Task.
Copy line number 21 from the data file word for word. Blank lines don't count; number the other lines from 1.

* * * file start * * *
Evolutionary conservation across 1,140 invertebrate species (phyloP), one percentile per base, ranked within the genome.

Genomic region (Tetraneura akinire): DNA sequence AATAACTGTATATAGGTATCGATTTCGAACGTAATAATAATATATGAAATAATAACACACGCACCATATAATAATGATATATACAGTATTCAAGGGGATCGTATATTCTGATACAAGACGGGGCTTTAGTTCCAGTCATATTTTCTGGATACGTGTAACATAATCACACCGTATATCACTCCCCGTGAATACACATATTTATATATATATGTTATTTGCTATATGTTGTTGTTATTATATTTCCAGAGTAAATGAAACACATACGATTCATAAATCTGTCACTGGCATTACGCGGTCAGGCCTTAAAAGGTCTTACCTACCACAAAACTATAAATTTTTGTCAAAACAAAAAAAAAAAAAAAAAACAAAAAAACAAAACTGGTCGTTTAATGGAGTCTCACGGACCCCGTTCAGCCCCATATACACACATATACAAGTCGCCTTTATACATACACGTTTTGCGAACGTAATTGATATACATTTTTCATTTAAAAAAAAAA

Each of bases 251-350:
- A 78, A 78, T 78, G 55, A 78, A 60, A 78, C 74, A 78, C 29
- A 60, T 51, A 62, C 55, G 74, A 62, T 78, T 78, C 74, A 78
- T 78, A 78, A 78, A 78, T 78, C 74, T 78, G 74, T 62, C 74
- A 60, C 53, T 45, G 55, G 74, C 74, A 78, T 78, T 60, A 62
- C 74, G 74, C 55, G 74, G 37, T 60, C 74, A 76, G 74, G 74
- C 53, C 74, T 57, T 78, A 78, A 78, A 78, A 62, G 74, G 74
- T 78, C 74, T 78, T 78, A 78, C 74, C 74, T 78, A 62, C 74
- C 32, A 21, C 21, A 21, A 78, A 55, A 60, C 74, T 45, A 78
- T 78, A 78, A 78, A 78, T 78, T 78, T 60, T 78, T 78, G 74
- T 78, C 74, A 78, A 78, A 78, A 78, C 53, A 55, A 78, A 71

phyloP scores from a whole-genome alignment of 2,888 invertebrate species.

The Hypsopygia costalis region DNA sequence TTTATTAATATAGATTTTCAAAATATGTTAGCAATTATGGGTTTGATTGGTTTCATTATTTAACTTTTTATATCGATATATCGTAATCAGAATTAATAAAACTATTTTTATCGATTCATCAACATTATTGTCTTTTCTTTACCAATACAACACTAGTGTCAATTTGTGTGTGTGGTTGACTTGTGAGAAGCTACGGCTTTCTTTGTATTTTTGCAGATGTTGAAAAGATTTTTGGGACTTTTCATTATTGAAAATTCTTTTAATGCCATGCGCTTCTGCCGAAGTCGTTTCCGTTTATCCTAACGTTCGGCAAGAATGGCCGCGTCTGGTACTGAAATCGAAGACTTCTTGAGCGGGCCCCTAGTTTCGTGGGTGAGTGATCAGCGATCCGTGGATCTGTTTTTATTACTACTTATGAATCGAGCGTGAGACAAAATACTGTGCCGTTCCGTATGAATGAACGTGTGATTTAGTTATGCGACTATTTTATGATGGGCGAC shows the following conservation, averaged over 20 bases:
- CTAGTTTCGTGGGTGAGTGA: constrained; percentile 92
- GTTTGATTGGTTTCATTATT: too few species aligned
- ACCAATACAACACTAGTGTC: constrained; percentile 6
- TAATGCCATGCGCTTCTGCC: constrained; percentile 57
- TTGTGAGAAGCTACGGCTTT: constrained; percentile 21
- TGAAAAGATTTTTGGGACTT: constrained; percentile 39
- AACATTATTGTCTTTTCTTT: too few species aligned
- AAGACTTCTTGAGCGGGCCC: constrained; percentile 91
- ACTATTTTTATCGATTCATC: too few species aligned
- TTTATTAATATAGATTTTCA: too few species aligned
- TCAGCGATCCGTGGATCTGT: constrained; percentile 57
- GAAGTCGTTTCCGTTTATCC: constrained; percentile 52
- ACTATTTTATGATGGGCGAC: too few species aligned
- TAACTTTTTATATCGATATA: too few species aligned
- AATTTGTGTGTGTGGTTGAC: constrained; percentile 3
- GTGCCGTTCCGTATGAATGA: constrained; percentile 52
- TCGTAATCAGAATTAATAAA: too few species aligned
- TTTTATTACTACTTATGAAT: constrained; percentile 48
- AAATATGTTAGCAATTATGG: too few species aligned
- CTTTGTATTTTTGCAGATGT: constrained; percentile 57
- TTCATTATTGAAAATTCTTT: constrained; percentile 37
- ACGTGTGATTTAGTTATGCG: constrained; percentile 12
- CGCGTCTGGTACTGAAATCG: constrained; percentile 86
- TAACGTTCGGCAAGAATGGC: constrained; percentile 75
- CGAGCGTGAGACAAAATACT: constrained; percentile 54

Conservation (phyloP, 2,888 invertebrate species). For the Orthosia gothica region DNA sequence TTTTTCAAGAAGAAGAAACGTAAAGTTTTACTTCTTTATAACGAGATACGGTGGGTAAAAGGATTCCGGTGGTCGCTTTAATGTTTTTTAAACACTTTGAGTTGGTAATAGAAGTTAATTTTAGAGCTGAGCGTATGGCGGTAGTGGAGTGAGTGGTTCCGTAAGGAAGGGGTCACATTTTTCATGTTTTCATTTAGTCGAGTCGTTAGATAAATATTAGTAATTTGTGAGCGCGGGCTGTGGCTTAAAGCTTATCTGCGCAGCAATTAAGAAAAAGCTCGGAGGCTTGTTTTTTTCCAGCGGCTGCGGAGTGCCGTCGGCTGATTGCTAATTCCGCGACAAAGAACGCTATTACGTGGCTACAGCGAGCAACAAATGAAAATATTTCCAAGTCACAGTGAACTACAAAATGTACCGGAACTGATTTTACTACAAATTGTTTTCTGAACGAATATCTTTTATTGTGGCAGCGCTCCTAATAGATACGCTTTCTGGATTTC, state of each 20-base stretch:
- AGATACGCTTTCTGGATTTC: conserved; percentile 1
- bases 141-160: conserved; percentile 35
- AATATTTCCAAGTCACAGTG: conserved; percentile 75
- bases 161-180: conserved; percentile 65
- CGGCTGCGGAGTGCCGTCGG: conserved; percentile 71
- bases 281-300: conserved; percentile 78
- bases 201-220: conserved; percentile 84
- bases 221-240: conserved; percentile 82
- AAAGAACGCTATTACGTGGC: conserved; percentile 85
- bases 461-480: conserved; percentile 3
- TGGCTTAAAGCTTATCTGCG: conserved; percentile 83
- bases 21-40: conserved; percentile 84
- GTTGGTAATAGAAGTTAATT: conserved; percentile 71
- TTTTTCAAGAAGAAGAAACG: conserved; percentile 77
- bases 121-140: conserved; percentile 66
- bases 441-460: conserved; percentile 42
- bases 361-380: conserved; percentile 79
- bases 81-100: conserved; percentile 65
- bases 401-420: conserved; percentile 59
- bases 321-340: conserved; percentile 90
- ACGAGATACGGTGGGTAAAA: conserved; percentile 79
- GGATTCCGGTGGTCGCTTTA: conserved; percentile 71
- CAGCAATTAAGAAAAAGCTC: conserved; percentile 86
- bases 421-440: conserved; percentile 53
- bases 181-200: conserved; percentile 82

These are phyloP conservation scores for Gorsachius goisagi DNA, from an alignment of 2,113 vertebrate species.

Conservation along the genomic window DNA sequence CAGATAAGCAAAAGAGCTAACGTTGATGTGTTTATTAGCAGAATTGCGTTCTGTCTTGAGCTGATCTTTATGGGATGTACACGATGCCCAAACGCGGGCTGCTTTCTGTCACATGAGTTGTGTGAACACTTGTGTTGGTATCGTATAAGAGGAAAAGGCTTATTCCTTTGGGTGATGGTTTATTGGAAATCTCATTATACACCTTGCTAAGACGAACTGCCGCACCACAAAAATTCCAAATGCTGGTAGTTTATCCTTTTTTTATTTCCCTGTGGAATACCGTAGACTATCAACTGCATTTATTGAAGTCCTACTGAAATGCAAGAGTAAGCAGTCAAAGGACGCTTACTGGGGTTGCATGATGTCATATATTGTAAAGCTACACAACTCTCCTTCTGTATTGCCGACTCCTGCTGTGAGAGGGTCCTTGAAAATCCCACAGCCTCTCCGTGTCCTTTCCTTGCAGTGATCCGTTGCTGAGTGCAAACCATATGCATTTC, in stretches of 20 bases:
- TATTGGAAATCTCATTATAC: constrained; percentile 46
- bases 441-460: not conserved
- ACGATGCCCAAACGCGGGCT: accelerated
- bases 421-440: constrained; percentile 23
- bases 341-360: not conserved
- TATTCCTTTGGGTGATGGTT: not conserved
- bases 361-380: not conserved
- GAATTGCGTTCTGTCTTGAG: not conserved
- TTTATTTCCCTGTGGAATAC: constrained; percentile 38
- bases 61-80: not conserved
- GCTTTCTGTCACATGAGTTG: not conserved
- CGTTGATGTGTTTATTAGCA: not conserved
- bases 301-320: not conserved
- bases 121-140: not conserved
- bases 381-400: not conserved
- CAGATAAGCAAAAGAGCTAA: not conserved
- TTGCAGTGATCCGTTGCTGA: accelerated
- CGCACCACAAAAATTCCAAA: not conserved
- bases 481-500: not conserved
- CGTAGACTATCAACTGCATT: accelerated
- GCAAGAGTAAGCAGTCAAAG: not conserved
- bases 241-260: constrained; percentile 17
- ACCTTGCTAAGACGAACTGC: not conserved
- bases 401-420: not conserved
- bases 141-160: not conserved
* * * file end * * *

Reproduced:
- TGAAAAGATTTTTGGGACTT: constrained; percentile 39